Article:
Life through the lens...

By ValC

Newlay Bridge

Such an interesting walk today, and fine sunny weather too.
We started off at Fink Hill car park, Horsforth ( Leeds) then to Newlay, along the canal to Rodley, up to Calverley, and back to Horsforth.
Newlay was especially interesting, as I had not been round this area before.
Some lovely interesting old houses, built in the 1800's by wealthy tradesmen from Leeds and Bradford. 

This photo is a view of the River Aire from Newlay Bridge.
The plaque commorates the errection of the bridge by John Pollard in 1819.
Constructed in cast iron, with iron railings either side, and a cobbled surface. It connected Whitecote with the Leeds - Horsforth turnpike.
One of the oldest iron bridges in Yorkshire. The railings were replaced and the cobbles relaid in the 1980's.
Concerns about the weight of traffic ( there was a 3 ton limit) led to it being closed  to vehicles in 1986.
When it was opened a toll was charged of half a penny, which brought in a revenue of £600 per year. It had cost £ 1500 to build, so in three years it had more than paid for itself. A nice profit for Mr Pollard, who had a scribbling mill.and weaving shed on the south side of the river.

A nice walk along the Leeds/Liverpool canal to our lunch stop at Rodley.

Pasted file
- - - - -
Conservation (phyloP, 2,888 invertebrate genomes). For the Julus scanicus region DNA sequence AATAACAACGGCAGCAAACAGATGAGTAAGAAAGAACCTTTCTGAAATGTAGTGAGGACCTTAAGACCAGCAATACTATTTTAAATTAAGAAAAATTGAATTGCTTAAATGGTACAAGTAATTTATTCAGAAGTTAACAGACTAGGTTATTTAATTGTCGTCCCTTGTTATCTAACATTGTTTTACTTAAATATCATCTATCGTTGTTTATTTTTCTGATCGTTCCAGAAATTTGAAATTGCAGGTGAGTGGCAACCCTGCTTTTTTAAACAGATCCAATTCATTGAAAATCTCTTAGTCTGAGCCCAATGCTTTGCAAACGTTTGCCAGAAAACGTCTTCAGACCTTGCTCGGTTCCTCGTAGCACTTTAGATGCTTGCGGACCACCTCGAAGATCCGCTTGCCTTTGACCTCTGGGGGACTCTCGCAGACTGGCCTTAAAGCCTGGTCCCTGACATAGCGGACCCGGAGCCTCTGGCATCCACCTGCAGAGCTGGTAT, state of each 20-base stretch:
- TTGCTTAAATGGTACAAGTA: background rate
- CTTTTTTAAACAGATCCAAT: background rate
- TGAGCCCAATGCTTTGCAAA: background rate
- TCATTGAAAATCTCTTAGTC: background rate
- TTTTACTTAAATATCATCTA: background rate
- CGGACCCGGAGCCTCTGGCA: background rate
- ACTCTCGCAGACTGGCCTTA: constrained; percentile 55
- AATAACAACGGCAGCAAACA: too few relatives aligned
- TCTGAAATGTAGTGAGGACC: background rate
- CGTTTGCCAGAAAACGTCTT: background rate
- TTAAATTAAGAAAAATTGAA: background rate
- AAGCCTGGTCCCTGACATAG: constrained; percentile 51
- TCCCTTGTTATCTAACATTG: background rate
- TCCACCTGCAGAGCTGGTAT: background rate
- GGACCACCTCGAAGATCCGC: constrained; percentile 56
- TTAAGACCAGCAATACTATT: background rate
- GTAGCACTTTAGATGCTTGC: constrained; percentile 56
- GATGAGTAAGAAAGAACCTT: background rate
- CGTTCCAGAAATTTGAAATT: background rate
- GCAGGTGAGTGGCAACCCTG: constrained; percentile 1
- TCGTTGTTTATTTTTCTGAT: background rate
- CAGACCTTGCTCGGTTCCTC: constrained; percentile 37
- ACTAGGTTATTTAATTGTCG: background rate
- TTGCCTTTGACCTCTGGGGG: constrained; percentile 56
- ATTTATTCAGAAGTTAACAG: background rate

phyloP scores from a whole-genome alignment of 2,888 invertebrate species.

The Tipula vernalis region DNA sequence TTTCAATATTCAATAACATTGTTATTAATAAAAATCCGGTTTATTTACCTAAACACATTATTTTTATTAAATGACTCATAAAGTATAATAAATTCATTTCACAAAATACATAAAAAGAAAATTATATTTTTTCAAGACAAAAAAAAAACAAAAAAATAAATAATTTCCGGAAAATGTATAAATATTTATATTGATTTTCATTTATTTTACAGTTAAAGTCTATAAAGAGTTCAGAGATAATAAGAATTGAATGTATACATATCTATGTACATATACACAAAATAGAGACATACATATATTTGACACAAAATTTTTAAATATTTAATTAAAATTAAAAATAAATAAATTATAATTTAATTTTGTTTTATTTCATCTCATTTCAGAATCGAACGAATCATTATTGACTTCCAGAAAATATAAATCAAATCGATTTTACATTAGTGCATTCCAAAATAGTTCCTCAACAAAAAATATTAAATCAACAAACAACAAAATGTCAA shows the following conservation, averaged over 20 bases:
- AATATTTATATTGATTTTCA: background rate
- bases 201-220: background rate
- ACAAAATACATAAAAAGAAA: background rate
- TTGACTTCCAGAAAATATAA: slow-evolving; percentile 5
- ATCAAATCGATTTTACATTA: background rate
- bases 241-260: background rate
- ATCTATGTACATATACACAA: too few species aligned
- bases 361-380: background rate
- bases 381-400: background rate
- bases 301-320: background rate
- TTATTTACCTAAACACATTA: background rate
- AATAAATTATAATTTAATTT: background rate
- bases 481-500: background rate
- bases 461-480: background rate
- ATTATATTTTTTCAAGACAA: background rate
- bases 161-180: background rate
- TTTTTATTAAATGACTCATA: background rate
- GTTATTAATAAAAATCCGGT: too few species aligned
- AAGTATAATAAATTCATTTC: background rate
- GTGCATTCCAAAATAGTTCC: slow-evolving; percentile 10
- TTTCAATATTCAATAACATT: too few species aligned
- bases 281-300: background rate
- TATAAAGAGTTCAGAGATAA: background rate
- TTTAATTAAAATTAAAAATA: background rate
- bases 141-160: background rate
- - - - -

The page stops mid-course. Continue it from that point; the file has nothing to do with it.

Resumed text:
( see extra photo)
Then up through Calverley, and a nice surprise, as the path took us past our leader P.s house, and his wife had cups of tea and homemade cakes waiting for us out in the garden!
So a very pleasant half hour or more was spent chatting and enjoying the sunshine.
We all came away laden with bags of plums, as their plum tree had a bumper crop this year! Glad we hadn't far to walk then back to the car, as 4 pounds of plums feels quite heavy when you have already walked 5 miles!

What a very happy day!
Not forgetting a very special birthday boy Happy Birthday George. xxxx

I hadn't heard of a scribbling mill before. Apparently it is used for the preparation of raw fleece for spinning by a coarse form of carding.
I do love finding out things about our heritage, which thanks to Blip, I do more  often these days!

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